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Stephanie Faris

Stephanie Faris

Stephanie is a freelance writer and novelist whose work has appeared on NYPost.com, PSMag.com, the Intuit Small Business Blog, and many others. She is the Simon & Schuster author of 8 children's books, including the Piper Morgan chapter book series, 25 Roses, and 30 Days of No Gossip.

Tuesday, 23 October 2018 00:00

VR Tools Could Reduce Pain During Workout

Nothing can halt a good workout in its tracks like excruciating pain. But virtual reality (VR) tools could be the solution to that, allowing athletes to keep training long after they might have otherwise given up. Researchers from the University of Kent recently revealed that they’ve found a way to use VR to improve performance and endurance during exercise.

Working with 80 participants, researchers monitored results between two different groups when holding an isometric bicep curl at 20 percent of the maximum rate each person could lift. A control group performed the exercise in a room containing only a chair, table, and yoga mat, while the other group was equipped with a VR headset that simulated that exact environment. After the fact, the researchers asked each participant to rate his pain level.

It’s a drug that has given men a new lease on life, allowing them to enjoy an active sex life well into old age. But at what price? A new case study reveals that high doses of the drug sildenafil, known by the brand name Viagra, can permanently damage a person’s vision. Researchers looked closely at the case of a 31-year-old man complaining of red-tinted vision after taking Viagra.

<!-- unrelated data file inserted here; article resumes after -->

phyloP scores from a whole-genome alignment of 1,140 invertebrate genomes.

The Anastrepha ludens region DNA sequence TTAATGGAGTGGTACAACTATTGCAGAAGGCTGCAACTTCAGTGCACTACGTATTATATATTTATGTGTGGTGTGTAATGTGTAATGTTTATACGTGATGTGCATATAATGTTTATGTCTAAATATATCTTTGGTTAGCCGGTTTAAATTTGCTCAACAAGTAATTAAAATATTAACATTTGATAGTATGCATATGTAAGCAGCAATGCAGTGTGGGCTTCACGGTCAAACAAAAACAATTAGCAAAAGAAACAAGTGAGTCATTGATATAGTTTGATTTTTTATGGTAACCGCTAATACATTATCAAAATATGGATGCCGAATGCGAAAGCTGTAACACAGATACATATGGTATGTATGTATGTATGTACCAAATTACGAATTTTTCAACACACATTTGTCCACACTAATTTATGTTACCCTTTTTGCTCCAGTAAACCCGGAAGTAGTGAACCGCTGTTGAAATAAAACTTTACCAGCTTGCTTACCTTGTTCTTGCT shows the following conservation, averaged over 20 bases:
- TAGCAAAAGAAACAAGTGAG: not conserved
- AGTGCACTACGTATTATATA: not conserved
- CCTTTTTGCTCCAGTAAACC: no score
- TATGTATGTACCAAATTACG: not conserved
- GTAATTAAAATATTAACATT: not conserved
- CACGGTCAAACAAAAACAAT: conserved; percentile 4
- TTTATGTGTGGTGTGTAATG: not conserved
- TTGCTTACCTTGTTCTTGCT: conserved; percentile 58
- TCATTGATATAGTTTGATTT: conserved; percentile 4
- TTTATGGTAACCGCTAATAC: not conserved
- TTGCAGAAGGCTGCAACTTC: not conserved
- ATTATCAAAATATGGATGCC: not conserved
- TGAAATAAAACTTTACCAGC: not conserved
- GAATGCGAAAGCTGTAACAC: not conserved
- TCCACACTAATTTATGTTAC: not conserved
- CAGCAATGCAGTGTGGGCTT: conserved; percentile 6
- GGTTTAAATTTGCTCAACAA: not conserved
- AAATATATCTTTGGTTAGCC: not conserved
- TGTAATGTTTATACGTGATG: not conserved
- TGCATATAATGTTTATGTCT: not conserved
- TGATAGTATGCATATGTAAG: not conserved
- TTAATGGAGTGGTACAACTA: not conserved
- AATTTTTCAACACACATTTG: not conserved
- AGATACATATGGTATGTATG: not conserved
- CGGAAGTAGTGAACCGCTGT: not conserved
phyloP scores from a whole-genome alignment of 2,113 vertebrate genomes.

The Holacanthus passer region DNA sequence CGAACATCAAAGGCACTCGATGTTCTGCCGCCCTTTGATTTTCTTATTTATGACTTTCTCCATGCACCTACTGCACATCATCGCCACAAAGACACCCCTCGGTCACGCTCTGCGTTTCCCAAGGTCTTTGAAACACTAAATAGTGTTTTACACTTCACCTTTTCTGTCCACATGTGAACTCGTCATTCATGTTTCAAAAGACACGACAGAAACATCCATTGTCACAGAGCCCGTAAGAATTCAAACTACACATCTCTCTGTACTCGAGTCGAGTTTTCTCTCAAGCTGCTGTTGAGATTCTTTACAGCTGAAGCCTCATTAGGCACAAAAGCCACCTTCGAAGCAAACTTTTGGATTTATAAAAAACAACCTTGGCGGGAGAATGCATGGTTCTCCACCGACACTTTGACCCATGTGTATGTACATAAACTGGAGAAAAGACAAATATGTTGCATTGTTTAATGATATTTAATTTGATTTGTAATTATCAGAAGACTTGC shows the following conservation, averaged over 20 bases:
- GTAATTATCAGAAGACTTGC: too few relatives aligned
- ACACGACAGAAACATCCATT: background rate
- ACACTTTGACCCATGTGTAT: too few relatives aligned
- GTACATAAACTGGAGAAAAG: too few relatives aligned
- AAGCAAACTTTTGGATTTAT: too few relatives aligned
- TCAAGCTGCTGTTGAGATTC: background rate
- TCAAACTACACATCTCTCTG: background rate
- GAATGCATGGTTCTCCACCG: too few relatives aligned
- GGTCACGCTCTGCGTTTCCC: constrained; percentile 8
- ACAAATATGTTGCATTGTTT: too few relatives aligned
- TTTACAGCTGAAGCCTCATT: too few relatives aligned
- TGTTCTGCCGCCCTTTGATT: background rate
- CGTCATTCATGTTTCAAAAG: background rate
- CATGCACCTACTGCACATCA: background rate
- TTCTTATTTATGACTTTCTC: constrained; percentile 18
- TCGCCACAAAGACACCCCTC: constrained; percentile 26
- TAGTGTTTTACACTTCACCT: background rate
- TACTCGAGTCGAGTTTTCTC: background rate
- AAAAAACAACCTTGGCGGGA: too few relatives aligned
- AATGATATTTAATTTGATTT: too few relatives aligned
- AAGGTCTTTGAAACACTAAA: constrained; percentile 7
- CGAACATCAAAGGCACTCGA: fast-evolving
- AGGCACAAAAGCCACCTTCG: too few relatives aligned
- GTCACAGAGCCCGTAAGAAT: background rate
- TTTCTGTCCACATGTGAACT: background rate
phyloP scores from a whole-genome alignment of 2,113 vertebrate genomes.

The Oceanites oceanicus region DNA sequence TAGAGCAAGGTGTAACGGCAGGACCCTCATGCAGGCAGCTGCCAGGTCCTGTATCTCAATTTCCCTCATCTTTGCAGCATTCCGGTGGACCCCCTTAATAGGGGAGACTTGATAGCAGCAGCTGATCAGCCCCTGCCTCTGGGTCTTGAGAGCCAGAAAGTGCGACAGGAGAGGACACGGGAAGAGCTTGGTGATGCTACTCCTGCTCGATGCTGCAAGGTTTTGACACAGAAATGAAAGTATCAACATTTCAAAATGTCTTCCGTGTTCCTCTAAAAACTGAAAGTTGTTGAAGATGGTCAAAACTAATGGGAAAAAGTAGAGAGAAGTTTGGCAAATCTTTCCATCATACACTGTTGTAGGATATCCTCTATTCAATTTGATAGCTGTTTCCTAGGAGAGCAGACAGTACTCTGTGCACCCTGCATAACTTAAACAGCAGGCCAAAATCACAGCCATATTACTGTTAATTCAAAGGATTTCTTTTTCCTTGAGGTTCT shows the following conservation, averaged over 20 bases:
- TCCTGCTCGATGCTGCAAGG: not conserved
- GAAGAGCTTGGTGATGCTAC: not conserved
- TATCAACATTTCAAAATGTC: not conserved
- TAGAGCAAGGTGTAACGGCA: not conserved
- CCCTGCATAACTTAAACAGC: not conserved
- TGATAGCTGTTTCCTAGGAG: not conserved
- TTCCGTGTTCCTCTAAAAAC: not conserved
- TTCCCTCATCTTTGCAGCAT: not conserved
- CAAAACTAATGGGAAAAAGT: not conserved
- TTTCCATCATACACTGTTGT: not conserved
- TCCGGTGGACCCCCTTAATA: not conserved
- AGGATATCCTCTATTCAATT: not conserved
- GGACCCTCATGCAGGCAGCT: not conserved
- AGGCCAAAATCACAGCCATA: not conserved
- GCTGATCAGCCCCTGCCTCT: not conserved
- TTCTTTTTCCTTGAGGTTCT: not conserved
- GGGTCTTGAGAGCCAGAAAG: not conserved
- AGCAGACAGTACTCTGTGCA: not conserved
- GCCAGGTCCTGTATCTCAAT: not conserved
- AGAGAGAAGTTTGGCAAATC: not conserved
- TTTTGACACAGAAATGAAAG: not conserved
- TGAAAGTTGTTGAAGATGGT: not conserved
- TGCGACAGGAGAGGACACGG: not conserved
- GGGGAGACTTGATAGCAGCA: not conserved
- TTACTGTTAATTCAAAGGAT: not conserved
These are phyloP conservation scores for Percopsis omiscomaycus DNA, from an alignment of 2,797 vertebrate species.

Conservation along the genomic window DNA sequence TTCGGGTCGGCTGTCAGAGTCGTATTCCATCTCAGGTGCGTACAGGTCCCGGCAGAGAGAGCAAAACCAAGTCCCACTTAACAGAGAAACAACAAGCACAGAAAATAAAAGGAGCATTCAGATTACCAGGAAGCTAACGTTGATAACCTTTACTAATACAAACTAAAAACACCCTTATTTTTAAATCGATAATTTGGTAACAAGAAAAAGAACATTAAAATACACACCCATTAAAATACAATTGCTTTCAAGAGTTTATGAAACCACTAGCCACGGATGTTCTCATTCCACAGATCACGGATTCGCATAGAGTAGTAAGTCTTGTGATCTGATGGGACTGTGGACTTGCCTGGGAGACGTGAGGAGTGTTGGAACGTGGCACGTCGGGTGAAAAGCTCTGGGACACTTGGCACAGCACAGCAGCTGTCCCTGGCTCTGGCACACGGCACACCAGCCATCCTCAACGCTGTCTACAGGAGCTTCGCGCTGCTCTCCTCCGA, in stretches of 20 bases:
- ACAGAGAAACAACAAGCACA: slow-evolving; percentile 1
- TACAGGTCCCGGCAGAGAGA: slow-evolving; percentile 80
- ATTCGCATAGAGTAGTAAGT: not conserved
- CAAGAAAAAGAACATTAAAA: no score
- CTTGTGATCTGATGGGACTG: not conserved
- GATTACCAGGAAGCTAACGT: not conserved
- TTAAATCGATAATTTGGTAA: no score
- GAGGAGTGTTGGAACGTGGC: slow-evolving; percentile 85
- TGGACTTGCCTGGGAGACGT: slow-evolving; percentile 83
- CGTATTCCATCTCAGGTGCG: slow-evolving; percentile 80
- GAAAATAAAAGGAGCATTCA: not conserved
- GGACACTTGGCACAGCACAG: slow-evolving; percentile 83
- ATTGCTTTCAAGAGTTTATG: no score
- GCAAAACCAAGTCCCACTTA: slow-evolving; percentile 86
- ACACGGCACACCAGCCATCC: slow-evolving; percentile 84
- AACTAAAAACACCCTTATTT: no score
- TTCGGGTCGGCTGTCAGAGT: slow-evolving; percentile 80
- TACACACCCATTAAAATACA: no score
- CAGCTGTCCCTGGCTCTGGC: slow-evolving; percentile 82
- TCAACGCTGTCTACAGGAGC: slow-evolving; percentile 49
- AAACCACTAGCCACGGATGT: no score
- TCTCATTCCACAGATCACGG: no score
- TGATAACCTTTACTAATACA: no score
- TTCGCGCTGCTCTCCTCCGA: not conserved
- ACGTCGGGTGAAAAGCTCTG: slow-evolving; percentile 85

The patient had purchased liquid sildenafil citrate online and admittedly taken a much higher dose than recommended. Soon after arriving at an urgent care clinic with the issue, he was diagnosed with persistent retinal toxicity and the condition was linked with the high levels of sildenafil in his system. The medication had damaged his outer retina, the experts said. A full year later, the man’s vision has still not improved despite undergoing various treatments.

Imagine if you could use technology to reprogram your cells. A team of researchers may have found a way to do just that. The best news of all is, one of the things that could be reprogrammed is cancer growth.

A team at Caltech has created a biological toolkit that has the ability to create circuits, which then can program new behaviors into a body’s cells. The team used its toolkit of proteins on human cells that were growing in a lab.

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